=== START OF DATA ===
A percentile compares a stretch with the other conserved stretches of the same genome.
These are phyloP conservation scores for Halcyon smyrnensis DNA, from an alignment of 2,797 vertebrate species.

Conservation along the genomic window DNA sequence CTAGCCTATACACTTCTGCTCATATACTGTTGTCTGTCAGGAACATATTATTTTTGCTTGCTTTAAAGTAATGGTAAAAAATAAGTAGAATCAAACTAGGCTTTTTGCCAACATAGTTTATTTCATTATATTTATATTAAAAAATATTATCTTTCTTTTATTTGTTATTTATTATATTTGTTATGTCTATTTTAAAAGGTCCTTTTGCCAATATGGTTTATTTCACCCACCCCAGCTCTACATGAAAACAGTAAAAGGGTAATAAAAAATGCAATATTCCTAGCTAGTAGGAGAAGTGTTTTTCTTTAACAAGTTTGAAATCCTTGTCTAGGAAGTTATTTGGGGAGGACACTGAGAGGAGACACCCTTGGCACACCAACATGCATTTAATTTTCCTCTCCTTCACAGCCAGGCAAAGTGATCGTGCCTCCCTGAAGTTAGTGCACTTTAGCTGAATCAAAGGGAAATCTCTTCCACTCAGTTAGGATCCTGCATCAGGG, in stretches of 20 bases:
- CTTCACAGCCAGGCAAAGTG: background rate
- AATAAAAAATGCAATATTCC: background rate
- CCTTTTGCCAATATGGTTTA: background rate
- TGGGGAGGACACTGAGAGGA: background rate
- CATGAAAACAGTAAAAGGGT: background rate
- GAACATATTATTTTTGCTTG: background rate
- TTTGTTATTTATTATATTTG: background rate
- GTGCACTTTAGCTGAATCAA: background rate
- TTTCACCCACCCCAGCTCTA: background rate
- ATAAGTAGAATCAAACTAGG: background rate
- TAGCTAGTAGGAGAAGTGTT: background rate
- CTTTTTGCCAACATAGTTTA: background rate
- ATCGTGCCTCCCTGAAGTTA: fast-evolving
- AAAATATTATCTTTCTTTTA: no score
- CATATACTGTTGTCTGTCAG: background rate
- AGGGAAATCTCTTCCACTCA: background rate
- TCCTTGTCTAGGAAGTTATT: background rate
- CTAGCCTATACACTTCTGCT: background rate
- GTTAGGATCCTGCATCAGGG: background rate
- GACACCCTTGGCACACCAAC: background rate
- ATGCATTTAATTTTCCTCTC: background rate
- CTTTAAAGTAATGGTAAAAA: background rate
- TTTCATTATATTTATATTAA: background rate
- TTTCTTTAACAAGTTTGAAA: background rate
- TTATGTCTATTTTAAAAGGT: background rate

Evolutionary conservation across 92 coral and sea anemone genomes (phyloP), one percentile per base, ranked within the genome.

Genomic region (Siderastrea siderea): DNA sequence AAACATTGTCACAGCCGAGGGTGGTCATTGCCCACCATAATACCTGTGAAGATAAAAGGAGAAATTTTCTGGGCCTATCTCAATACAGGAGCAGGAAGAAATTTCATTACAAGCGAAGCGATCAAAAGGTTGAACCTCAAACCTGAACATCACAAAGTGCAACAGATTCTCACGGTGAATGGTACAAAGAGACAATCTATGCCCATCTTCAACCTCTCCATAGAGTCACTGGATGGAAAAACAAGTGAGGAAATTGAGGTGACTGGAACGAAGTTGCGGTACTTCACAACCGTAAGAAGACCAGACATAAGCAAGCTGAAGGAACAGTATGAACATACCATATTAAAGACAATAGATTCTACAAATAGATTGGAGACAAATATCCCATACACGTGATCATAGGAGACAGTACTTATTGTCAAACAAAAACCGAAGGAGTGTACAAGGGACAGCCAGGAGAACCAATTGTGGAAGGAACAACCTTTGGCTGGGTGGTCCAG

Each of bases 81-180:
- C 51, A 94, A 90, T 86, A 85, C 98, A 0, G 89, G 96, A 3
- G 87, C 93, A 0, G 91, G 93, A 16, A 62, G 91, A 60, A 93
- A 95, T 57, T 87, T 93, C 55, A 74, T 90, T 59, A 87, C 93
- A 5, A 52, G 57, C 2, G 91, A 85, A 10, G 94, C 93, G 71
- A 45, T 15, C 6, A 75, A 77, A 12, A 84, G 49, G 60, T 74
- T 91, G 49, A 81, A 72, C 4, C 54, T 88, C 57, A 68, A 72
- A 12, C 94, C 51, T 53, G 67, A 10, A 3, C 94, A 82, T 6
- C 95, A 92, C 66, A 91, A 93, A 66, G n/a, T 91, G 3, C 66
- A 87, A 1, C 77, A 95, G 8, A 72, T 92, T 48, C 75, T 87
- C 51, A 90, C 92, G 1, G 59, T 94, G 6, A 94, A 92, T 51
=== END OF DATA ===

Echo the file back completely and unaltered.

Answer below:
A percentile compares a stretch with the other conserved stretches of the same genome.
These are phyloP conservation scores for Halcyon smyrnensis DNA, from an alignment of 2,797 vertebrate species.

Conservation along the genomic window DNA sequence CTAGCCTATACACTTCTGCTCATATACTGTTGTCTGTCAGGAACATATTATTTTTGCTTGCTTTAAAGTAATGGTAAAAAATAAGTAGAATCAAACTAGGCTTTTTGCCAACATAGTTTATTTCATTATATTTATATTAAAAAATATTATCTTTCTTTTATTTGTTATTTATTATATTTGTTATGTCTATTTTAAAAGGTCCTTTTGCCAATATGGTTTATTTCACCCACCCCAGCTCTACATGAAAACAGTAAAAGGGTAATAAAAAATGCAATATTCCTAGCTAGTAGGAGAAGTGTTTTTCTTTAACAAGTTTGAAATCCTTGTCTAGGAAGTTATTTGGGGAGGACACTGAGAGGAGACACCCTTGGCACACCAACATGCATTTAATTTTCCTCTCCTTCACAGCCAGGCAAAGTGATCGTGCCTCCCTGAAGTTAGTGCACTTTAGCTGAATCAAAGGGAAATCTCTTCCACTCAGTTAGGATCCTGCATCAGGG, in stretches of 20 bases:
- CTTCACAGCCAGGCAAAGTG: background rate
- AATAAAAAATGCAATATTCC: background rate
- CCTTTTGCCAATATGGTTTA: background rate
- TGGGGAGGACACTGAGAGGA: background rate
- CATGAAAACAGTAAAAGGGT: background rate
- GAACATATTATTTTTGCTTG: background rate
- TTTGTTATTTATTATATTTG: background rate
- GTGCACTTTAGCTGAATCAA: background rate
- TTTCACCCACCCCAGCTCTA: background rate
- ATAAGTAGAATCAAACTAGG: background rate
- TAGCTAGTAGGAGAAGTGTT: background rate
- CTTTTTGCCAACATAGTTTA: background rate
- ATCGTGCCTCCCTGAAGTTA: fast-evolving
- AAAATATTATCTTTCTTTTA: no score
- CATATACTGTTGTCTGTCAG: background rate
- AGGGAAATCTCTTCCACTCA: background rate
- TCCTTGTCTAGGAAGTTATT: background rate
- CTAGCCTATACACTTCTGCT: background rate
- GTTAGGATCCTGCATCAGGG: background rate
- GACACCCTTGGCACACCAAC: background rate
- ATGCATTTAATTTTCCTCTC: background rate
- CTTTAAAGTAATGGTAAAAA: background rate
- TTTCATTATATTTATATTAA: background rate
- TTTCTTTAACAAGTTTGAAA: background rate
- TTATGTCTATTTTAAAAGGT: background rate

Evolutionary conservation across 92 coral and sea anemone genomes (phyloP), one percentile per base, ranked within the genome.

Genomic region (Siderastrea siderea): DNA sequence AAACATTGTCACAGCCGAGGGTGGTCATTGCCCACCATAATACCTGTGAAGATAAAAGGAGAAATTTTCTGGGCCTATCTCAATACAGGAGCAGGAAGAAATTTCATTACAAGCGAAGCGATCAAAAGGTTGAACCTCAAACCTGAACATCACAAAGTGCAACAGATTCTCACGGTGAATGGTACAAAGAGACAATCTATGCCCATCTTCAACCTCTCCATAGAGTCACTGGATGGAAAAACAAGTGAGGAAATTGAGGTGACTGGAACGAAGTTGCGGTACTTCACAACCGTAAGAAGACCAGACATAAGCAAGCTGAAGGAACAGTATGAACATACCATATTAAAGACAATAGATTCTACAAATAGATTGGAGACAAATATCCCATACACGTGATCATAGGAGACAGTACTTATTGTCAAACAAAAACCGAAGGAGTGTACAAGGGACAGCCAGGAGAACCAATTGTGGAAGGAACAACCTTTGGCTGGGTGGTCCAG

Each of bases 81-180:
- C 51, A 94, A 90, T 86, A 85, C 98, A 0, G 89, G 96, A 3
- G 87, C 93, A 0, G 91, G 93, A 16, A 62, G 91, A 60, A 93
- A 95, T 57, T 87, T 93, C 55, A 74, T 90, T 59, A 87, C 93
- A 5, A 52, G 57, C 2, G 91, A 85, A 10, G 94, C 93, G 71
- A 45, T 15, C 6, A 75, A 77, A 12, A 84, G 49, G 60, T 74
- T 91, G 49, A 81, A 72, C 4, C 54, T 88, C 57, A 68, A 72
- A 12, C 94, C 51, T 53, G 67, A 10, A 3, C 94, A 82, T 6
- C 95, A 92, C 66, A 91, A 93, A 66, G n/a, T 91, G 3, C 66
- A 87, A 1, C 77, A 95, G 8, A 72, T 92, T 48, C 75, T 87
- C 51, A 90, C 92, G 1, G 59, T 94, G 6, A 94, A 92, T 51